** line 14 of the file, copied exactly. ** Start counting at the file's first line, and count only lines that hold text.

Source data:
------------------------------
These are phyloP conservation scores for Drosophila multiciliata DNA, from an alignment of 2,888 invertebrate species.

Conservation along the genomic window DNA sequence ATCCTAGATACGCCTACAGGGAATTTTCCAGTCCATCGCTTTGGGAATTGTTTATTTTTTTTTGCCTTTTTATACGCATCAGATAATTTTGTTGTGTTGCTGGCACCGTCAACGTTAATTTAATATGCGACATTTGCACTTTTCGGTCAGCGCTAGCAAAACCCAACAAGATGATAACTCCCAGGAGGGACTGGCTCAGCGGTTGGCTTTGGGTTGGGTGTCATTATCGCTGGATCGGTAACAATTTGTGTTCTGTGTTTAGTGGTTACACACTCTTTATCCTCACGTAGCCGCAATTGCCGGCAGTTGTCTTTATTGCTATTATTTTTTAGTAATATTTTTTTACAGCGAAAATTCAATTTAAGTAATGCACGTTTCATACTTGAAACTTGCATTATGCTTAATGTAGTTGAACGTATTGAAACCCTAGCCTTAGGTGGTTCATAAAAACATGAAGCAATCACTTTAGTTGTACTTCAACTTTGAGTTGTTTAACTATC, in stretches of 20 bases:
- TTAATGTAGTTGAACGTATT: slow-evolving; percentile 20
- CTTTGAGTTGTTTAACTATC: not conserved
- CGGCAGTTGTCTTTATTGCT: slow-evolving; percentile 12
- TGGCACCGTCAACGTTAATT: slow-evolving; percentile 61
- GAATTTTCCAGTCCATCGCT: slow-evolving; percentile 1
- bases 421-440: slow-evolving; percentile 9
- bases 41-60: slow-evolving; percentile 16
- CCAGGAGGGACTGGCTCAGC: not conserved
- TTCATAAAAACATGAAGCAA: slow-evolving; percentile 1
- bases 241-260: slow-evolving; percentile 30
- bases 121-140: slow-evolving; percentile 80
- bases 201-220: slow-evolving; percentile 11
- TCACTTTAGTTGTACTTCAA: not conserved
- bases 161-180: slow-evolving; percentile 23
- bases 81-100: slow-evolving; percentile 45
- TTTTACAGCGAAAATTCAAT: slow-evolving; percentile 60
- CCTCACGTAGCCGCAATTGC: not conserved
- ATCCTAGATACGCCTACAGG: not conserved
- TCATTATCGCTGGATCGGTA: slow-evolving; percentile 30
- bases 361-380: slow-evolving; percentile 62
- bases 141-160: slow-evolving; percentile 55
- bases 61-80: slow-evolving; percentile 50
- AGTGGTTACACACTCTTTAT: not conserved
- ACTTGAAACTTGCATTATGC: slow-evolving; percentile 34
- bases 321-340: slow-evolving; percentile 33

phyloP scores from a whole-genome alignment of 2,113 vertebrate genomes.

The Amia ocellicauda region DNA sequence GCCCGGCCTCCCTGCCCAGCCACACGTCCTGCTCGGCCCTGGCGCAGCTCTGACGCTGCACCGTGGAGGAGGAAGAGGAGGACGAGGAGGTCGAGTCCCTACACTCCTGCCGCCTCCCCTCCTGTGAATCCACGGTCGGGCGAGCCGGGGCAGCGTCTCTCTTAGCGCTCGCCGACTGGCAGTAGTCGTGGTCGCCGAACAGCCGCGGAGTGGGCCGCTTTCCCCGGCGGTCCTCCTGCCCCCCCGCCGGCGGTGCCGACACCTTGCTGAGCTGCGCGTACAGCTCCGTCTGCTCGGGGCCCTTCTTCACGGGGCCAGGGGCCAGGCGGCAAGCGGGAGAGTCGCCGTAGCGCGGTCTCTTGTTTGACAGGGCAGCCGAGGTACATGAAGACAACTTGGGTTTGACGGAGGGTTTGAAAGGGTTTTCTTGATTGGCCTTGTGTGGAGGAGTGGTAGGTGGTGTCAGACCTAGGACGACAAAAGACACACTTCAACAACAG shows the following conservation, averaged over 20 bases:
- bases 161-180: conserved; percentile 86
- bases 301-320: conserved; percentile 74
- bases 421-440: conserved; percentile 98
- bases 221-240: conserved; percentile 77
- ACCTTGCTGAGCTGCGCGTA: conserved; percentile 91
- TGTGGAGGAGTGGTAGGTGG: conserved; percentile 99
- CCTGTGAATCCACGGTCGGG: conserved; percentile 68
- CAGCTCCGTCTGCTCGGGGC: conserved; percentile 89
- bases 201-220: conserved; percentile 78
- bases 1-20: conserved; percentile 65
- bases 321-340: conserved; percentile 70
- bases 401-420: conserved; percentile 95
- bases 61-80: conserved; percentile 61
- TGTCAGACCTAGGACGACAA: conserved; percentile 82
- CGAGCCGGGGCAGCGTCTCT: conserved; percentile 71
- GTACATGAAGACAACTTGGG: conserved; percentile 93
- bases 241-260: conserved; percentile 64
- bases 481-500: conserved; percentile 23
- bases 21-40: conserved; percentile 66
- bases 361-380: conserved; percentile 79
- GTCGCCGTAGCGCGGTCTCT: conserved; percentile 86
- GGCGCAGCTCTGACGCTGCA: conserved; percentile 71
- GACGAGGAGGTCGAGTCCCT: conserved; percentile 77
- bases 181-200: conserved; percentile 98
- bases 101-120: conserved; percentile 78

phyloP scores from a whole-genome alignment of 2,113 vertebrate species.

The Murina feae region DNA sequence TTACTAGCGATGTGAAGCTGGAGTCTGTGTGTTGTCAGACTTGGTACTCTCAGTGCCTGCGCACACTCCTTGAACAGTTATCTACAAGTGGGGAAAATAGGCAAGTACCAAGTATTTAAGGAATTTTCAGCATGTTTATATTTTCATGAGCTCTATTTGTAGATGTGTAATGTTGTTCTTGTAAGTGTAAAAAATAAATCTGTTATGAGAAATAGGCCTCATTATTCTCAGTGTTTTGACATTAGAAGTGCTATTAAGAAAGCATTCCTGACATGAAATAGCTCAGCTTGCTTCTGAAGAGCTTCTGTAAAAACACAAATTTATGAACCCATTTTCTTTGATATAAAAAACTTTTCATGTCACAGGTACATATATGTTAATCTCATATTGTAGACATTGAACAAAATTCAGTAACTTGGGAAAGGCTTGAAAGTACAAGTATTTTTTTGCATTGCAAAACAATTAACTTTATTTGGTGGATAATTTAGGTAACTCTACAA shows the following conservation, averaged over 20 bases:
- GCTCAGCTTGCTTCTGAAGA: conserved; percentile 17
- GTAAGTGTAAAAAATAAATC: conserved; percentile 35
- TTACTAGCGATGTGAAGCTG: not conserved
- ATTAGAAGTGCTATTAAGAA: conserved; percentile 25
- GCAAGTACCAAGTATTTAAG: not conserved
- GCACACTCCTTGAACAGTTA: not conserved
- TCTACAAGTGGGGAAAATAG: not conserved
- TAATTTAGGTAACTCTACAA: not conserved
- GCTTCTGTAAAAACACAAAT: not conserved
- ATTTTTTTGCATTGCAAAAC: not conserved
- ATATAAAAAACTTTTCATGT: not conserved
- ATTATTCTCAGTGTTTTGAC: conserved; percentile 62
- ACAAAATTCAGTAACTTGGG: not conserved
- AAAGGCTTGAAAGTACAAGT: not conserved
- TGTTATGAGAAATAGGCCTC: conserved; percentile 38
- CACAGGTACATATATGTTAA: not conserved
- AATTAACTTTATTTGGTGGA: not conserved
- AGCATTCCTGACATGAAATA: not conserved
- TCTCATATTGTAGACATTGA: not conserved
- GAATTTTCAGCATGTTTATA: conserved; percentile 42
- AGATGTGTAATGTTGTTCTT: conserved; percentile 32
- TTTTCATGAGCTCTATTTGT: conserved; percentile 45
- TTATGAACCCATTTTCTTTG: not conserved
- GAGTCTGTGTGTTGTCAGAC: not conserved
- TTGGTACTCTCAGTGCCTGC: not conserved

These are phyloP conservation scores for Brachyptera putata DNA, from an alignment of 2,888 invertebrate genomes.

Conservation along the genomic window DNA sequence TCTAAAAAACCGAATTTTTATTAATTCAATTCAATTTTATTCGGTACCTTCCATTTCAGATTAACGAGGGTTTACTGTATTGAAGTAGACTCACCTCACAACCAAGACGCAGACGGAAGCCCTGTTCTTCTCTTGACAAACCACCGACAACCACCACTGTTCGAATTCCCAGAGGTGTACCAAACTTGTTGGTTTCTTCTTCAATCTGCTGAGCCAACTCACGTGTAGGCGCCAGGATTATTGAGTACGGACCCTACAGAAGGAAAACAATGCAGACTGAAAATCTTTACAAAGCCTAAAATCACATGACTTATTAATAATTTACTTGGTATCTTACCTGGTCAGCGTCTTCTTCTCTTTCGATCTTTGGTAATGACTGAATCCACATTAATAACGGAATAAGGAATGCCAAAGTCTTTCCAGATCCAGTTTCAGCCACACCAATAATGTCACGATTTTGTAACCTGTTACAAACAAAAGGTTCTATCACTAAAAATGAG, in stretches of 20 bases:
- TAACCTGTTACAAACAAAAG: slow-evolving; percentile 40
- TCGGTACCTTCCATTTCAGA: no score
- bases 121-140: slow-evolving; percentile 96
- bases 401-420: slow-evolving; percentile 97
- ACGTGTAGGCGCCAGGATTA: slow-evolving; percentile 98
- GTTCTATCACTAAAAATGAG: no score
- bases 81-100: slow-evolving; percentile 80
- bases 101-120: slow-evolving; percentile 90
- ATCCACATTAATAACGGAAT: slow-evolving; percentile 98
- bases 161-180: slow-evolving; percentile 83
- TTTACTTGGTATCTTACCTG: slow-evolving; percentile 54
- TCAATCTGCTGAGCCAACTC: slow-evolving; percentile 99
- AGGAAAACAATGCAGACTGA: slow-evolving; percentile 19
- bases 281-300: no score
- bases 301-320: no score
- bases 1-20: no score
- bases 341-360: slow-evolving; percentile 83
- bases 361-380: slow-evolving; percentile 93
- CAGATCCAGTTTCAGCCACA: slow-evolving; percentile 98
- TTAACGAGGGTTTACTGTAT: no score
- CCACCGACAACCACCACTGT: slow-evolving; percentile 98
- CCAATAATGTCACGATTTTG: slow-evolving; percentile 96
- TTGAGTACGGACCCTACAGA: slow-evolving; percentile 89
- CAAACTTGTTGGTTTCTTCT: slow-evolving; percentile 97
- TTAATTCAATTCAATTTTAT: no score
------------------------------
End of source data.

- bases 201-220: slow-evolving; percentile 11